Guiding You Through Life's Storms

Why You Need a Florida Durable Power of Attorney: Part 1

by | Jun 5, 2024 | Estate Planning

Over the years I have come to realize a Durable Power of Attorney is one of the most misunderstood and underutilized legal documents in people’s estate plans.  While most people have a Durable Power of Attorney as part of their estate plans, very few understand what a Durable Power of Attorney actually is and how important it should be in their everyday lives.  The importance of a Durable Power of Attorney and how it can be used to make your life better is too much for just one article, so this will be the first of four articles covering how a Durable Power of Attorney can – and should – be used to address everyday issues you face.  In this first article we will specifically address issues related to the management of your finances.

Bob is single and as he gets older he worries about how his bills will be paid if he is incapacitated for an extended period of time.  His friends, as well as his banker, suggest Bob put his oldest daughter (“Mary”) on Bob’s accounts.  Bob thinks this is a good idea because Mary lives just ten miles away, whereas his other children live too far away to actively help him if he needs regular assistance.  Bob adds Mary to his financial accounts and goes on about his business.  Sounds simple enough, but Bob is unaware of several issues that may bring this simple plan to ruin:

  • Bob’s accounts are now subject to the claims of Mary’s creditors. Although there are legal defenses against her creditors coming after Bob’s accounts, it may still cost him thousands of dollars in attorney fees to keep those creditors at bay.
  • During Bob’s lifetime Mary can access and use Bob’s money without limitation and without any requirement Mary receive Bob’s permission first. If Mary takes Bob’s money and refuses to return it to him then he will either have to let Mary keep the money or sue her to recover the money.
  • Even if Mary has no creditor issues or never misuses a dime during Bob’s lifetime, Bob’s other children may not receive an inheritance following Bob’s death because Mary, as co-owner of Bob’s accounts, is now the legal owner of those accounts; the other children have no legal means of forcing Mary to give them any money. Even if Mary decides to share the money with her siblings, Mary may be required to file a gift tax return (IRS Form 709) if the amount she shares exceeds the annual per person applicable gift tax exclusion under Federal la.  Although Mary can use her personal exemption from federal estate and gift taxes to cover the gift tax, failure on her part to file a gift tax return in a timely manner may still subject her to interest and penalties for failure to file (what makes this even worse is that there is no statute of limitation for tax returns that go unfiled).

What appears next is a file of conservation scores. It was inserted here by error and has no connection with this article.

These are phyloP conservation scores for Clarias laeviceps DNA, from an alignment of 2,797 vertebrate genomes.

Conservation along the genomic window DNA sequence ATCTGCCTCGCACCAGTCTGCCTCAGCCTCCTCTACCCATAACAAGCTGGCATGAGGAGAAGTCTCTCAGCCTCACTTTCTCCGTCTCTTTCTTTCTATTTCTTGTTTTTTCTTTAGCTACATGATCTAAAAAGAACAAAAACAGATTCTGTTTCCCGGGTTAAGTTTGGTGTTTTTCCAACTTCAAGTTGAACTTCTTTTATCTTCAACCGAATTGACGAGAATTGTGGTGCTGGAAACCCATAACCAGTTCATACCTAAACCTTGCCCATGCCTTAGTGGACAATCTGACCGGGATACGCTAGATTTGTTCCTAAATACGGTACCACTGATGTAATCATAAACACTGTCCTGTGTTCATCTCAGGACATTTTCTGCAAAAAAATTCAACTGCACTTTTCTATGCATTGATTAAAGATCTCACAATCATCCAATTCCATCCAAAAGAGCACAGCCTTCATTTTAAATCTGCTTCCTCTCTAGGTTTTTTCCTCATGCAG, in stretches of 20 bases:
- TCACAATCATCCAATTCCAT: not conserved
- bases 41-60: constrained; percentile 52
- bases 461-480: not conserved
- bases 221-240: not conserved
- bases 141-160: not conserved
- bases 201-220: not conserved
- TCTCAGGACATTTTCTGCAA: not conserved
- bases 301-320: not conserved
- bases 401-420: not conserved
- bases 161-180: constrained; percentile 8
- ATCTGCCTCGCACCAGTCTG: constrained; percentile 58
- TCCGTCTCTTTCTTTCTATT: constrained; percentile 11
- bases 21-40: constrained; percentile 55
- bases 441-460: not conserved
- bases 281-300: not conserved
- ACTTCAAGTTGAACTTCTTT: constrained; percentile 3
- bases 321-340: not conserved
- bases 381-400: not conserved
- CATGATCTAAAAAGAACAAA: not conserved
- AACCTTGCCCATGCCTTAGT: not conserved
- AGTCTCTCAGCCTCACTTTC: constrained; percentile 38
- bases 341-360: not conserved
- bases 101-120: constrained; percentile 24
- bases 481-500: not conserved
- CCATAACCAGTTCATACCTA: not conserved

Bob’s story is not unique; I encounter each of the aforementioned scenarios on multiple occasions each year – just as I have every year since I started practicing law in 2006.  Each of these scenarios could have been avoided if Bob (known as the “Principal”) had appointed Mary (known as the “Agent”) to act as on his behalf under a Durable Power of Attorney.  Acting as Bob’s Agent, Mary would have been able to access Bob’s accounts at any time to pay his bills without worry that: (1) Mary’s creditors would make a play for Bob’s money; (2) Mary would abscond with Bob’s money; (3) Bob’s other children would be inadvertently disinherited; or (4) May would be liable for gift taxes.  In addition to handling Bob’s financial accounts, as an Agent Mary also has authority to address issues that include, but are not limited to, filing Bob’s taxes if he is unable to do so, ensuring Bob’s required minimum distributions are withdrawn from IRAs on time (otherwise there is a 50% penalty), collect payments on loans Bob made to others, manage business matters Bob is engaged in, and commence lawsuits against others on Bob’s behalf or defend Bob in any lawsuits filed against him.

A Durable Power of Attorney is a powerful tool that should be incorporated into your estate plan because it allows someone you choose (just as Bob chose Mary) to act on your behalf while avoiding many of the unintended consequences joint ownership of accounts can cause.  In the next article we will discuss the importance a Durable Power of Attorney can play in ensuring you receive the best health care possible.  In the meantime, if you have questions about your existing Durable Power of Attorney, or need to add one to your estate plan, give me a call today at (352) 432-8859.

Written by John T. Marshall, Esq.